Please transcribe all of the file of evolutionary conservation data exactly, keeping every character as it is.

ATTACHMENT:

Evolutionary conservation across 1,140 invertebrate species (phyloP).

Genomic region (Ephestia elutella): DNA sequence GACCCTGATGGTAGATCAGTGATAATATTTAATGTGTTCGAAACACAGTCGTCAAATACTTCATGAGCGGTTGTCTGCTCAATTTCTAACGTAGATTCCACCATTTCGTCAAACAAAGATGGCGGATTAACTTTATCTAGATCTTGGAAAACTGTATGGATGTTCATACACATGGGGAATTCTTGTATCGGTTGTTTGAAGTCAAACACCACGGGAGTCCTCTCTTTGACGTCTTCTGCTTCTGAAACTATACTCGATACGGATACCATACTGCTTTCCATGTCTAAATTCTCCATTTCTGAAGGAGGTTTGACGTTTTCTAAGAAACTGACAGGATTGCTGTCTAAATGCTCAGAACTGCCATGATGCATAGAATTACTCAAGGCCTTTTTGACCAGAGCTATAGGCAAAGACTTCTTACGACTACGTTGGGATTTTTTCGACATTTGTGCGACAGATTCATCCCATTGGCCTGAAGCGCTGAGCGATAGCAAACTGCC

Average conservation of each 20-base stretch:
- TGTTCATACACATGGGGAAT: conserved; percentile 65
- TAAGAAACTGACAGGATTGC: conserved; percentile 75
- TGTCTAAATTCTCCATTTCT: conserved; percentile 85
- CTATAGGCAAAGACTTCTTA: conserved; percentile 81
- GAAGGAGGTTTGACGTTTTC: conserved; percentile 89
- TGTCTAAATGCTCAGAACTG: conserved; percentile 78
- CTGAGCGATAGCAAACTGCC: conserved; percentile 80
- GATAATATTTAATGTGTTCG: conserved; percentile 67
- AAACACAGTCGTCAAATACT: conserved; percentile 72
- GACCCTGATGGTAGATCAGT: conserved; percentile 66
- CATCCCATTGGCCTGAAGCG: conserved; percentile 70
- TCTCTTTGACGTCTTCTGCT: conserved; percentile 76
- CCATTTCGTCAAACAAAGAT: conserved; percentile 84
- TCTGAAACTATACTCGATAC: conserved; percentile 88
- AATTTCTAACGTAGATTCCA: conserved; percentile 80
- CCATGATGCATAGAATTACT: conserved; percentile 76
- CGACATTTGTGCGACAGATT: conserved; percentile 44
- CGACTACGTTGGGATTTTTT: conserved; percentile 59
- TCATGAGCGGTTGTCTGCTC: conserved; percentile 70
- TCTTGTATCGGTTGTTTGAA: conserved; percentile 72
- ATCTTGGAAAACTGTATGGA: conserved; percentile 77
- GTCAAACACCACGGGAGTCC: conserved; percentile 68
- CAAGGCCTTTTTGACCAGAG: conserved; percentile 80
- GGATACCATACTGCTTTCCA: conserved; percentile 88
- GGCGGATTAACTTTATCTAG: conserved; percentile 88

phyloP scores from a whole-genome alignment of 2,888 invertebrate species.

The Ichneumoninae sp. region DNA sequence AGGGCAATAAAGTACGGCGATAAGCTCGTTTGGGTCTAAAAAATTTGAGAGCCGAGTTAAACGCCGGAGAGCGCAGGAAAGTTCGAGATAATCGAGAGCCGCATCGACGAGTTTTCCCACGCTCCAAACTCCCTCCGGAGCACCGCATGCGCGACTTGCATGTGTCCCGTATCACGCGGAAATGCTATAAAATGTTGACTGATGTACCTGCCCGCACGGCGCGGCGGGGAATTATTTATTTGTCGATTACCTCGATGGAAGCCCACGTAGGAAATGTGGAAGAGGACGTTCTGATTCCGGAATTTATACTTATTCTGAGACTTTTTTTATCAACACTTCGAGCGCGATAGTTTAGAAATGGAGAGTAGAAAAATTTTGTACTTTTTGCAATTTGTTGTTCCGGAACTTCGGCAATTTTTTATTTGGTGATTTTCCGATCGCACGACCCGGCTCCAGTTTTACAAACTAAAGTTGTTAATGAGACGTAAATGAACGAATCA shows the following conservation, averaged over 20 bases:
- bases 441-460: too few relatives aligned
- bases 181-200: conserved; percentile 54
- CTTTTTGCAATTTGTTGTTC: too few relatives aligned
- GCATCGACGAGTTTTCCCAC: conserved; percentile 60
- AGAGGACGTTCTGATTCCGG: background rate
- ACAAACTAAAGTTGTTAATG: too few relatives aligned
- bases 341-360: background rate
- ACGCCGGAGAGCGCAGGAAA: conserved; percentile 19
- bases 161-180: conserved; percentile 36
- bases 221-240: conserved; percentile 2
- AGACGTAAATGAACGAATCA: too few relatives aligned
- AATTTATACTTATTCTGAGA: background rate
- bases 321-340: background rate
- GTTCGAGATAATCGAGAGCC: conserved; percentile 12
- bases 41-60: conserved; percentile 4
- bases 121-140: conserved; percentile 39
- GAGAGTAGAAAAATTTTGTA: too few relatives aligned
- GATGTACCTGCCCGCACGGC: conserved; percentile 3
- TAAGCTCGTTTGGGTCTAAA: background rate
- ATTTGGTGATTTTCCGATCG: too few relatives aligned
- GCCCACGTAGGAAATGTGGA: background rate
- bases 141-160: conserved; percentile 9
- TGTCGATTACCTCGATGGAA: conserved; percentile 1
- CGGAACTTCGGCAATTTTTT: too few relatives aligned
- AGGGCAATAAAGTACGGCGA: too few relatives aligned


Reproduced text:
Evolutionary conservation across 1,140 invertebrate species (phyloP).

Genomic region (Ephestia elutella): DNA sequence GACCCTGATGGTAGATCAGTGATAATATTTAATGTGTTCGAAACACAGTCGTCAAATACTTCATGAGCGGTTGTCTGCTCAATTTCTAACGTAGATTCCACCATTTCGTCAAACAAAGATGGCGGATTAACTTTATCTAGATCTTGGAAAACTGTATGGATGTTCATACACATGGGGAATTCTTGTATCGGTTGTTTGAAGTCAAACACCACGGGAGTCCTCTCTTTGACGTCTTCTGCTTCTGAAACTATACTCGATACGGATACCATACTGCTTTCCATGTCTAAATTCTCCATTTCTGAAGGAGGTTTGACGTTTTCTAAGAAACTGACAGGATTGCTGTCTAAATGCTCAGAACTGCCATGATGCATAGAATTACTCAAGGCCTTTTTGACCAGAGCTATAGGCAAAGACTTCTTACGACTACGTTGGGATTTTTTCGACATTTGTGCGACAGATTCATCCCATTGGCCTGAAGCGCTGAGCGATAGCAAACTGCC

Average conservation of each 20-base stretch:
- TGTTCATACACATGGGGAAT: conserved; percentile 65
- TAAGAAACTGACAGGATTGC: conserved; percentile 75
- TGTCTAAATTCTCCATTTCT: conserved; percentile 85
- CTATAGGCAAAGACTTCTTA: conserved; percentile 81
- GAAGGAGGTTTGACGTTTTC: conserved; percentile 89
- TGTCTAAATGCTCAGAACTG: conserved; percentile 78
- CTGAGCGATAGCAAACTGCC: conserved; percentile 80
- GATAATATTTAATGTGTTCG: conserved; percentile 67
- AAACACAGTCGTCAAATACT: conserved; percentile 72
- GACCCTGATGGTAGATCAGT: conserved; percentile 66
- CATCCCATTGGCCTGAAGCG: conserved; percentile 70
- TCTCTTTGACGTCTTCTGCT: conserved; percentile 76
- CCATTTCGTCAAACAAAGAT: conserved; percentile 84
- TCTGAAACTATACTCGATAC: conserved; percentile 88
- AATTTCTAACGTAGATTCCA: conserved; percentile 80
- CCATGATGCATAGAATTACT: conserved; percentile 76
- CGACATTTGTGCGACAGATT: conserved; percentile 44
- CGACTACGTTGGGATTTTTT: conserved; percentile 59
- TCATGAGCGGTTGTCTGCTC: conserved; percentile 70
- TCTTGTATCGGTTGTTTGAA: conserved; percentile 72
- ATCTTGGAAAACTGTATGGA: conserved; percentile 77
- GTCAAACACCACGGGAGTCC: conserved; percentile 68
- CAAGGCCTTTTTGACCAGAG: conserved; percentile 80
- GGATACCATACTGCTTTCCA: conserved; percentile 88
- GGCGGATTAACTTTATCTAG: conserved; percentile 88

phyloP scores from a whole-genome alignment of 2,888 invertebrate species.

The Ichneumoninae sp. region DNA sequence AGGGCAATAAAGTACGGCGATAAGCTCGTTTGGGTCTAAAAAATTTGAGAGCCGAGTTAAACGCCGGAGAGCGCAGGAAAGTTCGAGATAATCGAGAGCCGCATCGACGAGTTTTCCCACGCTCCAAACTCCCTCCGGAGCACCGCATGCGCGACTTGCATGTGTCCCGTATCACGCGGAAATGCTATAAAATGTTGACTGATGTACCTGCCCGCACGGCGCGGCGGGGAATTATTTATTTGTCGATTACCTCGATGGAAGCCCACGTAGGAAATGTGGAAGAGGACGTTCTGATTCCGGAATTTATACTTATTCTGAGACTTTTTTTATCAACACTTCGAGCGCGATAGTTTAGAAATGGAGAGTAGAAAAATTTTGTACTTTTTGCAATTTGTTGTTCCGGAACTTCGGCAATTTTTTATTTGGTGATTTTCCGATCGCACGACCCGGCTCCAGTTTTACAAACTAAAGTTGTTAATGAGACGTAAATGAACGAATCA shows the following conservation, averaged over 20 bases:
- bases 441-460: too few relatives aligned
- bases 181-200: conserved; percentile 54
- CTTTTTGCAATTTGTTGTTC: too few relatives aligned
- GCATCGACGAGTTTTCCCAC: conserved; percentile 60
- AGAGGACGTTCTGATTCCGG: background rate
- ACAAACTAAAGTTGTTAATG: too few relatives aligned
- bases 341-360: background rate
- ACGCCGGAGAGCGCAGGAAA: conserved; percentile 19
- bases 161-180: conserved; percentile 36
- bases 221-240: conserved; percentile 2
- AGACGTAAATGAACGAATCA: too few relatives aligned
- AATTTATACTTATTCTGAGA: background rate
- bases 321-340: background rate
- GTTCGAGATAATCGAGAGCC: conserved; percentile 12
- bases 41-60: conserved; percentile 4
- bases 121-140: conserved; percentile 39
- GAGAGTAGAAAAATTTTGTA: too few relatives aligned
- GATGTACCTGCCCGCACGGC: conserved; percentile 3
- TAAGCTCGTTTGGGTCTAAA: background rate
- ATTTGGTGATTTTCCGATCG: too few relatives aligned
- GCCCACGTAGGAAATGTGGA: background rate
- bases 141-160: conserved; percentile 9
- TGTCGATTACCTCGATGGAA: conserved; percentile 1
- CGGAACTTCGGCAATTTTTT: too few relatives aligned
- AGGGCAATAAAGTACGGCGA: too few relatives aligned